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Technology during the return to play process to safely return athletes to sport

The term athlete conjures thoughts of elite sportsmen or women but encompasses our active population whether development to international athlete, weekend warrior, social netball player or runner trying to keep fit and healthy. Injuries can not only result in a significant period of time off sport and training but also come with the added complication of a tertiary injury on return to sport or a recurrence of the injury that has just been rehabilitated. For sports physiotherapists one of our roles is to minimise the risk of injury recurrence and subsequent injury on an athletes return. There are a variety of factors that must be addressed to achieve this including:


· A progressive rehabilitation programme that is sports and individual specific

· The use of additional aids such as strapping and bracing where appropriate

· The alteration of technique as required.

· Graduated exposure to training and competition

· Ensuring appropriate criteria are achieved throughout the rehabilitation journey.

· Appropriate timing of their return related to both their physical and mental readiness.


One of the greatest challenges, particularly after significant injuries such as ACL ruptures is how as therapists we can objectively determine if an athlete is ready to return to sport. In recent years the use of horizontal plyometric tests such as the triple hop, cross over hop, and hop for distance have been utilized as the “gold standard” of return to play testing post ACL reconstruction. These were utilized in the absence of other options, but recent research has thrown doubt at their ability to provide valuable information for the return to play process, particularly for knee injuries.


Force plates have historically been expensive, complicated to easy and not easy to access and therefore not an option for private practice health care in New Zealand but with increasing competitiveness in this market and increasing research worldwide supporting the benefits of the use of these in the “everyday” and elite population these will become “commonplace” in the near future in physiotherapy practices worldwide.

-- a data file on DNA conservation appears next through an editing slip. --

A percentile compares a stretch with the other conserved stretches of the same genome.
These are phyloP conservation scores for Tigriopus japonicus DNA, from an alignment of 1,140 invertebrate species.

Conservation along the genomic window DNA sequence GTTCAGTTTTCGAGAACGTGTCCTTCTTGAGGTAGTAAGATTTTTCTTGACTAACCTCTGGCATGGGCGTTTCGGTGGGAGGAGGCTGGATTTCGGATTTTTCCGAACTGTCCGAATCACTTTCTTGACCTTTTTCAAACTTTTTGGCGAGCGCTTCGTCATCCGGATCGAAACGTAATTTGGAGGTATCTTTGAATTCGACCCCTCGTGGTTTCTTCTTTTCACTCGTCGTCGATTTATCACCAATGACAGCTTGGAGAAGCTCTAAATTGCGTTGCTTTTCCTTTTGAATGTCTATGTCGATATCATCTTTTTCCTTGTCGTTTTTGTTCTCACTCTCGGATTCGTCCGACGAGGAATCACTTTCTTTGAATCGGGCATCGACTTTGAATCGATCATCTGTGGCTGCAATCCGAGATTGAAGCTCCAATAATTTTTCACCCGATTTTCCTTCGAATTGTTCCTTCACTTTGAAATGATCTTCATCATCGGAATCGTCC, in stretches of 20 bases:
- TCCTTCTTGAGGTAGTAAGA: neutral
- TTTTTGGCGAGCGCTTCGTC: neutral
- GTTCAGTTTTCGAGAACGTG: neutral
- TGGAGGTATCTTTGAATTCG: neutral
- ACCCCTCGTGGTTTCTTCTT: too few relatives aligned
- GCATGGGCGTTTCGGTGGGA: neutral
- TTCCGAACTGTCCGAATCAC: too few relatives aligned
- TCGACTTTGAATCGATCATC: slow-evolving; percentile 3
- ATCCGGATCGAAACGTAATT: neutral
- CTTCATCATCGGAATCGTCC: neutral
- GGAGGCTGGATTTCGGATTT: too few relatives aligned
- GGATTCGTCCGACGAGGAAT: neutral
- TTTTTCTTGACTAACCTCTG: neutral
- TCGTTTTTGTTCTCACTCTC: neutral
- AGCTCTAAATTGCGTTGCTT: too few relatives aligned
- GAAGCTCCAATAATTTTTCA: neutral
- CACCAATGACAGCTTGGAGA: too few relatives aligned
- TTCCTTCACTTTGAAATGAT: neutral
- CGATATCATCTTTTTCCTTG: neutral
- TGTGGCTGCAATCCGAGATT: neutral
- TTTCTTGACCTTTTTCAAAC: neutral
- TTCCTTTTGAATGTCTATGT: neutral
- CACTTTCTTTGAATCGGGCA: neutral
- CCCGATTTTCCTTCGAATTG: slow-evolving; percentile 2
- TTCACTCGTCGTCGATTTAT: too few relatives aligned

When utilising ACL ruptures as our example we know the majority of these injuries are non-contact in nature, involving single leg deceleration, change of direction, landing and pivoting. Typically, a return to sport post ACL reconstruction (or conservative management of an ACL rupture) involves a battery of tests including strength assessment and a combination of horizontal hop tests to assess limb symmetry in addition to sport specific assessments. Unfortunately, what we see anecdotally and in the research is despite passing this battery of tests reduced performance on return and high reinjury rates are common. The question must be asked “what are these tests really telling us and is it valuable information with regards to their return to sport?”. It has been shown (Abrams et al, Nagai et al) that horizontal hop performance returns to “normal” from a limb symmetry perspective prior to quadricep strength symmetry returning. This may result in us overestimating their readiness to return to sport.

Kotsafaki et al, 2021 assessed a group of male athletes using vertical hop testing who had been cleared to return to sport with greater than 90% limb symmetry quadricep strength and horizontal hop distance. They identified that despite passing horizontal hop return to play measures only 83% and 77% passed limb symmetry expectations from a vertical hop height perspective during single leg jump and single leg drop jump respectively. In the control group 98% and 100% limb symmetry was achieved.

In reasoning the above findings, it has been surmised that vertical and horizontal hops measure different aspects of lower limb function. Kotsafaki et al, 2021 identified that the knee joint contributes approximately a third to vertical hop height but only an eighth to horizontal hop distance.